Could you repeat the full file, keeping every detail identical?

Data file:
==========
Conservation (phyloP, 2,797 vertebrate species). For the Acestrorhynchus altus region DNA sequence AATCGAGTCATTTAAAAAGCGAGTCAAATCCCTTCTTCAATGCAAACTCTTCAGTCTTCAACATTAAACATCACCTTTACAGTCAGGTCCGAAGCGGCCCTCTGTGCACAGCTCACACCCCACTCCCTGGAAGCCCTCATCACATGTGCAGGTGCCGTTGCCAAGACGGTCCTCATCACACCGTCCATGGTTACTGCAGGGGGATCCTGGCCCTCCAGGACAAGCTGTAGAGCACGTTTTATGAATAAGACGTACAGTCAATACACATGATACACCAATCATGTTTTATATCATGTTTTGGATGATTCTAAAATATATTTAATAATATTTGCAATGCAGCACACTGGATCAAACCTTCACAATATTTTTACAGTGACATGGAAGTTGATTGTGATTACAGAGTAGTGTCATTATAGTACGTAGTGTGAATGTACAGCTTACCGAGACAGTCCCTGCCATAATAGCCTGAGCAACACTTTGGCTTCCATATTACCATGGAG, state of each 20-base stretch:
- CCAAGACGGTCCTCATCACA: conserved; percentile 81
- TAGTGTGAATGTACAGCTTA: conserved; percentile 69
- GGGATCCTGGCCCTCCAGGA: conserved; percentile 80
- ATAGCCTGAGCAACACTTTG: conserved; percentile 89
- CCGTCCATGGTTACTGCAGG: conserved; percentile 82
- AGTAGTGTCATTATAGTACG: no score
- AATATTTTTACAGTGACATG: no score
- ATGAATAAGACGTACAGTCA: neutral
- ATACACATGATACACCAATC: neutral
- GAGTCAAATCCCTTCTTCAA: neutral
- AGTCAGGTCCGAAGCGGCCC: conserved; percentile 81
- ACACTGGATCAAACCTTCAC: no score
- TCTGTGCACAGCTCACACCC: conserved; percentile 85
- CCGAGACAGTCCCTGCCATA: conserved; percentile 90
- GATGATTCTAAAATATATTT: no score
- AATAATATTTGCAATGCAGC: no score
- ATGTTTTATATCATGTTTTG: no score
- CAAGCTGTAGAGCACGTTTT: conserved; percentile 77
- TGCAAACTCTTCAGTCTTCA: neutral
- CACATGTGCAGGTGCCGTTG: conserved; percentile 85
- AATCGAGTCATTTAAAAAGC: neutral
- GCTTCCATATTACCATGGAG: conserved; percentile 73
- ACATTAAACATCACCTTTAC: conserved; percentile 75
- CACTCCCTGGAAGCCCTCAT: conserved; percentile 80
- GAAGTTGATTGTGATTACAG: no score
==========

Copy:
Conservation (phyloP, 2,797 vertebrate species). For the Acestrorhynchus altus region DNA sequence AATCGAGTCATTTAAAAAGCGAGTCAAATCCCTTCTTCAATGCAAACTCTTCAGTCTTCAACATTAAACATCACCTTTACAGTCAGGTCCGAAGCGGCCCTCTGTGCACAGCTCACACCCCACTCCCTGGAAGCCCTCATCACATGTGCAGGTGCCGTTGCCAAGACGGTCCTCATCACACCGTCCATGGTTACTGCAGGGGGATCCTGGCCCTCCAGGACAAGCTGTAGAGCACGTTTTATGAATAAGACGTACAGTCAATACACATGATACACCAATCATGTTTTATATCATGTTTTGGATGATTCTAAAATATATTTAATAATATTTGCAATGCAGCACACTGGATCAAACCTTCACAATATTTTTACAGTGACATGGAAGTTGATTGTGATTACAGAGTAGTGTCATTATAGTACGTAGTGTGAATGTACAGCTTACCGAGACAGTCCCTGCCATAATAGCCTGAGCAACACTTTGGCTTCCATATTACCATGGAG, state of each 20-base stretch:
- CCAAGACGGTCCTCATCACA: conserved; percentile 81
- TAGTGTGAATGTACAGCTTA: conserved; percentile 69
- GGGATCCTGGCCCTCCAGGA: conserved; percentile 80
- ATAGCCTGAGCAACACTTTG: conserved; percentile 89
- CCGTCCATGGTTACTGCAGG: conserved; percentile 82
- AGTAGTGTCATTATAGTACG: no score
- AATATTTTTACAGTGACATG: no score
- ATGAATAAGACGTACAGTCA: neutral
- ATACACATGATACACCAATC: neutral
- GAGTCAAATCCCTTCTTCAA: neutral
- AGTCAGGTCCGAAGCGGCCC: conserved; percentile 81
- ACACTGGATCAAACCTTCAC: no score
- TCTGTGCACAGCTCACACCC: conserved; percentile 85
- CCGAGACAGTCCCTGCCATA: conserved; percentile 90
- GATGATTCTAAAATATATTT: no score
- AATAATATTTGCAATGCAGC: no score
- ATGTTTTATATCATGTTTTG: no score
- CAAGCTGTAGAGCACGTTTT: conserved; percentile 77
- TGCAAACTCTTCAGTCTTCA: neutral
- CACATGTGCAGGTGCCGTTG: conserved; percentile 85
- AATCGAGTCATTTAAAAAGC: neutral
- GCTTCCATATTACCATGGAG: conserved; percentile 73
- ACATTAAACATCACCTTTAC: conserved; percentile 75
- CACTCCCTGGAAGCCCTCAT: conserved; percentile 80
- GAAGTTGATTGTGATTACAG: no score